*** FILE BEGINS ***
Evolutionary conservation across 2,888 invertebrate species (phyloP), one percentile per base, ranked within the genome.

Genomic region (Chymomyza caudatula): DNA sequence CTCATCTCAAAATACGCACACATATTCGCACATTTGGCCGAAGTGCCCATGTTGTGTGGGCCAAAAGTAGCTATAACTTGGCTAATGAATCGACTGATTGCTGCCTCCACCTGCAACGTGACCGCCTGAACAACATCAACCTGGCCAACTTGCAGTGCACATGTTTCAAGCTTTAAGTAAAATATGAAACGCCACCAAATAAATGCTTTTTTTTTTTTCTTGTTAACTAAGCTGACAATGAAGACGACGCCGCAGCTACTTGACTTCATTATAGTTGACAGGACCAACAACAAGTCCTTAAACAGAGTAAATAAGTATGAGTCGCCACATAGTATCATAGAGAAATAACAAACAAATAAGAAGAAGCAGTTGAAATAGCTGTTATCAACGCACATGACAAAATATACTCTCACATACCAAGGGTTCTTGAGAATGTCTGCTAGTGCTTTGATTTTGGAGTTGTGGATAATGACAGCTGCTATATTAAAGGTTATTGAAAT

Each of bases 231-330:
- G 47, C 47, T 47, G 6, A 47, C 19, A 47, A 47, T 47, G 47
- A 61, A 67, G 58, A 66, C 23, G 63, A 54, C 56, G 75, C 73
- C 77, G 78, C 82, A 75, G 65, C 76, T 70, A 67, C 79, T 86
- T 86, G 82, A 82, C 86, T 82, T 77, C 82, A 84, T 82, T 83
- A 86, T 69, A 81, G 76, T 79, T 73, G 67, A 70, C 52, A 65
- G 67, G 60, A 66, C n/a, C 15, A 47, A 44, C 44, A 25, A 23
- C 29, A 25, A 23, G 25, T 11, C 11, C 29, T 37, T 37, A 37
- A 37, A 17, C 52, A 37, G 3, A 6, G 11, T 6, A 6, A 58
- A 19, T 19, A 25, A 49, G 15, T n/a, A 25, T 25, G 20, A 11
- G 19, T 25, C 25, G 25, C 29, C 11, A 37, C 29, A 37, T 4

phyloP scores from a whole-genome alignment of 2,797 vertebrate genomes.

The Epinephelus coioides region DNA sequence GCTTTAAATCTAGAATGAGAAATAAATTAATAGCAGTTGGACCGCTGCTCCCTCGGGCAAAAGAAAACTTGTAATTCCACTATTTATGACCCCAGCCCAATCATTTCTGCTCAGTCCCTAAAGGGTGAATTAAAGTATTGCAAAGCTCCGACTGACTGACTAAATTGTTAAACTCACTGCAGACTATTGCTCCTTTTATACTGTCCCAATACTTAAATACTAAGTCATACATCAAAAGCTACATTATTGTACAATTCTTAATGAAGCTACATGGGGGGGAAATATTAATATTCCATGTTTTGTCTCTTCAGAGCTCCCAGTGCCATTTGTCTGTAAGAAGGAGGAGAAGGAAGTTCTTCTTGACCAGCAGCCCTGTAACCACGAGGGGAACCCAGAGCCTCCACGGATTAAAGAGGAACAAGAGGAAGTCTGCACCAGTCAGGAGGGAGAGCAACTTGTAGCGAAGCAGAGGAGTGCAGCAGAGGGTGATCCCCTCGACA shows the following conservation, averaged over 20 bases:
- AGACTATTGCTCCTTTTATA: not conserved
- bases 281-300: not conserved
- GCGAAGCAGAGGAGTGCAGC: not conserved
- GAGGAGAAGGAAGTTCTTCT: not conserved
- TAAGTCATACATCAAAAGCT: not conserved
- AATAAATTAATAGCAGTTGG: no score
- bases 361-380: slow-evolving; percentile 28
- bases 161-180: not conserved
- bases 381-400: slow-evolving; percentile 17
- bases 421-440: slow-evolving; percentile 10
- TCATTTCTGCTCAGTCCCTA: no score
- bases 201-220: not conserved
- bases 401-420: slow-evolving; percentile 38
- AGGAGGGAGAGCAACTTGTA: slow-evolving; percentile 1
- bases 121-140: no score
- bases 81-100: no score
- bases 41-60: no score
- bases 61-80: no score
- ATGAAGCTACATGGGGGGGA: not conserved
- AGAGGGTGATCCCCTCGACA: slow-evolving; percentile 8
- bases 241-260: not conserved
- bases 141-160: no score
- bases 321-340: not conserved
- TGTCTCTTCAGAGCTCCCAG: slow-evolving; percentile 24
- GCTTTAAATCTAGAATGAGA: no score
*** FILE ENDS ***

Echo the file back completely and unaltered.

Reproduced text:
Evolutionary conservation across 2,888 invertebrate species (phyloP), one percentile per base, ranked within the genome.

Genomic region (Chymomyza caudatula): DNA sequence CTCATCTCAAAATACGCACACATATTCGCACATTTGGCCGAAGTGCCCATGTTGTGTGGGCCAAAAGTAGCTATAACTTGGCTAATGAATCGACTGATTGCTGCCTCCACCTGCAACGTGACCGCCTGAACAACATCAACCTGGCCAACTTGCAGTGCACATGTTTCAAGCTTTAAGTAAAATATGAAACGCCACCAAATAAATGCTTTTTTTTTTTTCTTGTTAACTAAGCTGACAATGAAGACGACGCCGCAGCTACTTGACTTCATTATAGTTGACAGGACCAACAACAAGTCCTTAAACAGAGTAAATAAGTATGAGTCGCCACATAGTATCATAGAGAAATAACAAACAAATAAGAAGAAGCAGTTGAAATAGCTGTTATCAACGCACATGACAAAATATACTCTCACATACCAAGGGTTCTTGAGAATGTCTGCTAGTGCTTTGATTTTGGAGTTGTGGATAATGACAGCTGCTATATTAAAGGTTATTGAAAT

Each of bases 231-330:
- G 47, C 47, T 47, G 6, A 47, C 19, A 47, A 47, T 47, G 47
- A 61, A 67, G 58, A 66, C 23, G 63, A 54, C 56, G 75, C 73
- C 77, G 78, C 82, A 75, G 65, C 76, T 70, A 67, C 79, T 86
- T 86, G 82, A 82, C 86, T 82, T 77, C 82, A 84, T 82, T 83
- A 86, T 69, A 81, G 76, T 79, T 73, G 67, A 70, C 52, A 65
- G 67, G 60, A 66, C n/a, C 15, A 47, A 44, C 44, A 25, A 23
- C 29, A 25, A 23, G 25, T 11, C 11, C 29, T 37, T 37, A 37
- A 37, A 17, C 52, A 37, G 3, A 6, G 11, T 6, A 6, A 58
- A 19, T 19, A 25, A 49, G 15, T n/a, A 25, T 25, G 20, A 11
- G 19, T 25, C 25, G 25, C 29, C 11, A 37, C 29, A 37, T 4

phyloP scores from a whole-genome alignment of 2,797 vertebrate genomes.

The Epinephelus coioides region DNA sequence GCTTTAAATCTAGAATGAGAAATAAATTAATAGCAGTTGGACCGCTGCTCCCTCGGGCAAAAGAAAACTTGTAATTCCACTATTTATGACCCCAGCCCAATCATTTCTGCTCAGTCCCTAAAGGGTGAATTAAAGTATTGCAAAGCTCCGACTGACTGACTAAATTGTTAAACTCACTGCAGACTATTGCTCCTTTTATACTGTCCCAATACTTAAATACTAAGTCATACATCAAAAGCTACATTATTGTACAATTCTTAATGAAGCTACATGGGGGGGAAATATTAATATTCCATGTTTTGTCTCTTCAGAGCTCCCAGTGCCATTTGTCTGTAAGAAGGAGGAGAAGGAAGTTCTTCTTGACCAGCAGCCCTGTAACCACGAGGGGAACCCAGAGCCTCCACGGATTAAAGAGGAACAAGAGGAAGTCTGCACCAGTCAGGAGGGAGAGCAACTTGTAGCGAAGCAGAGGAGTGCAGCAGAGGGTGATCCCCTCGACA shows the following conservation, averaged over 20 bases:
- AGACTATTGCTCCTTTTATA: not conserved
- bases 281-300: not conserved
- GCGAAGCAGAGGAGTGCAGC: not conserved
- GAGGAGAAGGAAGTTCTTCT: not conserved
- TAAGTCATACATCAAAAGCT: not conserved
- AATAAATTAATAGCAGTTGG: no score
- bases 361-380: slow-evolving; percentile 28
- bases 161-180: not conserved
- bases 381-400: slow-evolving; percentile 17
- bases 421-440: slow-evolving; percentile 10
- TCATTTCTGCTCAGTCCCTA: no score
- bases 201-220: not conserved
- bases 401-420: slow-evolving; percentile 38
- AGGAGGGAGAGCAACTTGTA: slow-evolving; percentile 1
- bases 121-140: no score
- bases 81-100: no score
- bases 41-60: no score
- bases 61-80: no score
- ATGAAGCTACATGGGGGGGA: not conserved
- AGAGGGTGATCCCCTCGACA: slow-evolving; percentile 8
- bases 241-260: not conserved
- bases 141-160: no score
- bases 321-340: not conserved
- TGTCTCTTCAGAGCTCCCAG: slow-evolving; percentile 24
- GCTTTAAATCTAGAATGAGA: no score